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Eurasian Watermilfoil

(Myriophyllum spicatum) 

A genuine threat to our lakes

This aquatic plant is a genuine threat to our lakes.  Originating from Eurasia, it is present in more than a hundred lakes in the province of Quebec.

Both an emergent and submergent plant, it is rooted to the substrate, can grow to depths of up to 10 meters and form dense grass beds.  There are six species of native watermilfoil.  A good way to differentiate them from the alien species is by observing their leaflets.  If there are more than 15 pairs per leaf, it is most likely the Eurasian Watermilfoil variety.  In addition, the stems are abundantly branched and close to the water’s surface.

In order to tell it apart from other indigenous species, please consult the Eurasian Watermilfoil fact sheet prepared by the  MELCC.











Image source: MELCC


Many have described the Eurasian Watermilfoil as a « zombie plant » because of its extremely invasive method of propagating.  This macrophyte reproduces through fragmentation, that is to say that it only takes one small piece of plant to generate a whole new specimen.

In this way, in just a few years, this plant can form huge, very dense grass beds, compromising the biodiversity of the lake, in terms of flora and fauna.  It smothers the other species of aquatic plants and invades the habitats of fish and some invertebrates.

These large grass beds can also harm bodies of water aesthetically (bad odors due to decomposing plants, dense meadows of brown plants, etc.) as well as hindering aquatic tourist activities (swimming and boating).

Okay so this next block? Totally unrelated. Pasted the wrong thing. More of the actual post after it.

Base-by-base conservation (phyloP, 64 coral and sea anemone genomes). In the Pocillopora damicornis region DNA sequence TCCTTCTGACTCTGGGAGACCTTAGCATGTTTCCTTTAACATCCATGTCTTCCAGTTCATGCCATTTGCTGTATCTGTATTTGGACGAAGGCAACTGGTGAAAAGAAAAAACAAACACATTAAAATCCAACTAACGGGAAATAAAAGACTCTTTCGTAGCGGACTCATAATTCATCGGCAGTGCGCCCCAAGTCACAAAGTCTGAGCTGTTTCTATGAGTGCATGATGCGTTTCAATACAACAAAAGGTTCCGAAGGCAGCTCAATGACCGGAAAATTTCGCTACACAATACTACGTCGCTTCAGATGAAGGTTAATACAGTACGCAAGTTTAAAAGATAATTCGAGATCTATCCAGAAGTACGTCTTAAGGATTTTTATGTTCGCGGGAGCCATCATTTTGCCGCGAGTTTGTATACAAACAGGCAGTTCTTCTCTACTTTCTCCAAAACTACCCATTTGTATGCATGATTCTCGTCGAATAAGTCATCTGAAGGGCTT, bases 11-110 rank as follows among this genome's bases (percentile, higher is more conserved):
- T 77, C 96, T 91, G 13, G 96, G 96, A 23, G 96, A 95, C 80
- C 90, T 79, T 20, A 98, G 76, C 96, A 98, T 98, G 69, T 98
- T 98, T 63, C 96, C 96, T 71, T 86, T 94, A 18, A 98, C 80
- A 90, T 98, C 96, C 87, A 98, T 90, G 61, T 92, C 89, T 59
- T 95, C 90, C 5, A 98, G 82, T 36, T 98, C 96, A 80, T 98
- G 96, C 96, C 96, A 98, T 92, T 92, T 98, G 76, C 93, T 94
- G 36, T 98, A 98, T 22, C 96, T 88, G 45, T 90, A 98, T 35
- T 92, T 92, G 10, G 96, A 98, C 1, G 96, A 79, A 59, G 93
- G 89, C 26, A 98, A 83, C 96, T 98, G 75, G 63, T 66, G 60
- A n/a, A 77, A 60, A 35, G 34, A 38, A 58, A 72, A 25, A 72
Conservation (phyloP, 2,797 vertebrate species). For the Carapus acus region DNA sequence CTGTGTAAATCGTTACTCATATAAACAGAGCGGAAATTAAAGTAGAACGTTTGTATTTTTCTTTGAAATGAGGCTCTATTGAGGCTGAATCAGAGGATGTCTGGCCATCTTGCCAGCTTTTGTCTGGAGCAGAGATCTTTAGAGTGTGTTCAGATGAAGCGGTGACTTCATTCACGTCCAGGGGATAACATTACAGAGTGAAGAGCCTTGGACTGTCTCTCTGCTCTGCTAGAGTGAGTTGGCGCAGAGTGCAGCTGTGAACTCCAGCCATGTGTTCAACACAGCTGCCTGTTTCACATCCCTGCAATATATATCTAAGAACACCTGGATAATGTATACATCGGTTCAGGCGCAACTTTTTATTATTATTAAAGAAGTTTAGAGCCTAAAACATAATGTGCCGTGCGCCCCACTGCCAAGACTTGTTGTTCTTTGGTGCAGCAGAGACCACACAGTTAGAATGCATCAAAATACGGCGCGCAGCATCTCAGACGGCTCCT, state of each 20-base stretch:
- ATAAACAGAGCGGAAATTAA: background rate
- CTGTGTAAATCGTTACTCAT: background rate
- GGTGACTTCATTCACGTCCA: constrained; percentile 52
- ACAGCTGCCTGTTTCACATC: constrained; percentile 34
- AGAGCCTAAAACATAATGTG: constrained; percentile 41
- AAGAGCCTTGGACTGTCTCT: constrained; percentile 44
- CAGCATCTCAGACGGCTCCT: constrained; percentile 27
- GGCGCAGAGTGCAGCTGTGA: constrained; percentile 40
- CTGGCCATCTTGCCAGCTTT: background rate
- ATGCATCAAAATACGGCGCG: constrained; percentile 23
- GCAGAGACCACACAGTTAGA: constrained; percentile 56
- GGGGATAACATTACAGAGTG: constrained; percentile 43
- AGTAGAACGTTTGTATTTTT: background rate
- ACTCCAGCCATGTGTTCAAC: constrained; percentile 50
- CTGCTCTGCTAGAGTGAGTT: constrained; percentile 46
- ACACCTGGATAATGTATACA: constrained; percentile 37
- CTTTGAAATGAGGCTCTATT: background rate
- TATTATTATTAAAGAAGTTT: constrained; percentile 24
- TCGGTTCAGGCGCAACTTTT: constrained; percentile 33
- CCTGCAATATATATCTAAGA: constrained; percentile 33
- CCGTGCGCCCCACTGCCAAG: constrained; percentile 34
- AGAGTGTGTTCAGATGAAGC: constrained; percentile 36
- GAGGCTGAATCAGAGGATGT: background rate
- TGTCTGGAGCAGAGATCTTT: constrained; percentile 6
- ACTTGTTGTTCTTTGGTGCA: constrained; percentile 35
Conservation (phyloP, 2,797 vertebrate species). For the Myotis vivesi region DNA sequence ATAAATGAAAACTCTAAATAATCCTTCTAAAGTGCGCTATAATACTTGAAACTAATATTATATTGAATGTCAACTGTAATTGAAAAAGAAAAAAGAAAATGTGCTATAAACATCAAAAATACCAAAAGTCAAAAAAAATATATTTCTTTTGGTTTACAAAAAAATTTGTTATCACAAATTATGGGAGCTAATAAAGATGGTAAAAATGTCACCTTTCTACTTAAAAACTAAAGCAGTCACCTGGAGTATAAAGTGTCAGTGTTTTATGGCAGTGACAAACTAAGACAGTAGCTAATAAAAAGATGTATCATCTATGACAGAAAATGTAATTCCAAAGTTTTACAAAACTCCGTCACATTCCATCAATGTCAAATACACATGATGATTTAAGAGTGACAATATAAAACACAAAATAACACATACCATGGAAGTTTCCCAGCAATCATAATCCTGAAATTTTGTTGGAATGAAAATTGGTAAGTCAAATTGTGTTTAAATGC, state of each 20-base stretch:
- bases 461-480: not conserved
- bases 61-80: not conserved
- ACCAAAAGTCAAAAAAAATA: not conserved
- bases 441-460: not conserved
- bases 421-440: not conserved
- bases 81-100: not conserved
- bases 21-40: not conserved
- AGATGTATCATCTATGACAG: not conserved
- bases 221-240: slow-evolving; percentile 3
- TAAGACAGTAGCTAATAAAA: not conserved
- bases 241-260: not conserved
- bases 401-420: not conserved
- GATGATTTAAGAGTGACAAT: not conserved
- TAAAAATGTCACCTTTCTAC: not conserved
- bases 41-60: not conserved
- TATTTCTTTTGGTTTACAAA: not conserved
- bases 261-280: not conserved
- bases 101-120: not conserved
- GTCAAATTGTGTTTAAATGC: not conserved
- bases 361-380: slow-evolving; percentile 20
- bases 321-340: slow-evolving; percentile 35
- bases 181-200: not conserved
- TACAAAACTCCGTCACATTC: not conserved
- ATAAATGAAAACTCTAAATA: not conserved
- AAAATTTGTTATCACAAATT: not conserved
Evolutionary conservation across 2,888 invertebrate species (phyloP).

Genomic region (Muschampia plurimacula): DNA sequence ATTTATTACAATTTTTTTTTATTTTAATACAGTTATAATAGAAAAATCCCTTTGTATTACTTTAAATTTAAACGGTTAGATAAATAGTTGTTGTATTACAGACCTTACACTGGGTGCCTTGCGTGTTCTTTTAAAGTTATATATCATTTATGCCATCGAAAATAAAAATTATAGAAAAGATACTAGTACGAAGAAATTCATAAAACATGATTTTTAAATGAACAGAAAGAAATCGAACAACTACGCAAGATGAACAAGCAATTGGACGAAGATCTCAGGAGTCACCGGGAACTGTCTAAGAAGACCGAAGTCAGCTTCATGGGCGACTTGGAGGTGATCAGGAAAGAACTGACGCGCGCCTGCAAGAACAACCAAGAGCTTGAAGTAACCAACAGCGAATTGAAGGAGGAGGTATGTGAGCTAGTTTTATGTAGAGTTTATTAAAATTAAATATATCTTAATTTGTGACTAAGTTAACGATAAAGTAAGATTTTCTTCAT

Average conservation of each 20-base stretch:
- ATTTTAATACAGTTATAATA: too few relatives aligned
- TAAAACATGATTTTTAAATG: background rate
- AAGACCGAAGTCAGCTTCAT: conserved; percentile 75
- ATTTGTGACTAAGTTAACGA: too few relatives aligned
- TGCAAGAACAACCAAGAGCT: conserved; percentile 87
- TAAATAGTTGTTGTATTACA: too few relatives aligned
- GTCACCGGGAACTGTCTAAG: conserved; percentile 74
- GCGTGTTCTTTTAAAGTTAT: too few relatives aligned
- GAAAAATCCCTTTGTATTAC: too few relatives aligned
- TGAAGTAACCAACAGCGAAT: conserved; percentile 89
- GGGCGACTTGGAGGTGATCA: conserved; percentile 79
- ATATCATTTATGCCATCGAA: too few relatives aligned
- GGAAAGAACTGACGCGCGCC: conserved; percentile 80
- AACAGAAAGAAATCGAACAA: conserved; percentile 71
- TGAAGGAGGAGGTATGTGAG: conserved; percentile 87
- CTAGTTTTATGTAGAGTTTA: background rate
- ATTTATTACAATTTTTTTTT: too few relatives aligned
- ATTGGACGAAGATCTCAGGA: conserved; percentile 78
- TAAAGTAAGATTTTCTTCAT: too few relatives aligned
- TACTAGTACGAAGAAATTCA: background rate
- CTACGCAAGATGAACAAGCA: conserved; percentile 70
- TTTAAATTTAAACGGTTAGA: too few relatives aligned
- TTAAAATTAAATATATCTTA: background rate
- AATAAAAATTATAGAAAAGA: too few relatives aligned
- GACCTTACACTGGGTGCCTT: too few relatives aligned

At present, the Eurasian Watermilfoil has not been seen in the lakes of the Municipality of Rawdon.  However, do not let your guard down because some of our lakes are shallow and their watersheds relatively inhabited, making them more susceptible to invasion.

Prevention is essential in thwarting the spread of this plant in our municipal waterways. Its carriers can include boaters and their crafts (motorboat, personal watercraft, sailboat, kayak, pedal boat, trailer, etc.), seaplanes, aquarium keeping (water gardens) and aquatic birds (duck).

To prevent the invasion by an aquatic alien species, please follow the 5 steps listed below every time you enter and exit a body of water:











  1. INSPECT: Before and after taking your boat out of the water, inspect all around your nautical equipment and look for any live plants or organisms that may be attached to it.  Pay special attention to the propellers and the hull of your boat.
  2. REMOVE: Remove any fragments of living plants or organisms (mussels, fish eggs or invertebrates, etc.).
  3. EMPTY: Empty your ballast water or your hold as soon as it comes out of the water.  Drain your holding tanks as well.
  4. WASH: Wash your boat (including your holding tanks) and your trailer with a pressure washer or soapy water.  Use a phosphate-free biodegradable detergent and perform this task at least 30 meters away from any body of water, ditch or sewer manhole.
  5. DRY: If you can, let your boat and equipment dry for at least five days before heading out on another body of water.  This step can replace the washing of your boat if the ambient humidity is less than 65% over the 5 days.


Control method
Pulling and uprooting must be strictly carried out by professional divers.  In fact, fragmentation of the plant can help extend its hold on a lake, rather than eradicate it.  This method can be effective in small areas and should be repeated over several years.  The costs for this method can be relatively high.

When confronted with large colonies, some lake associations resort to the installation of a burlap cloth in the lake bottom to smother this plant.  This method is very costly and its effectiveness has yet to be proven.


For more information, please check out the following links:

  1. CRE Laurentides, Les plantes exotiques envahissantes, le Myriophylle en épis, petit guide pour ne pas être envahi
  2. Espèces exotiques envahissantes – Myriophylle à épis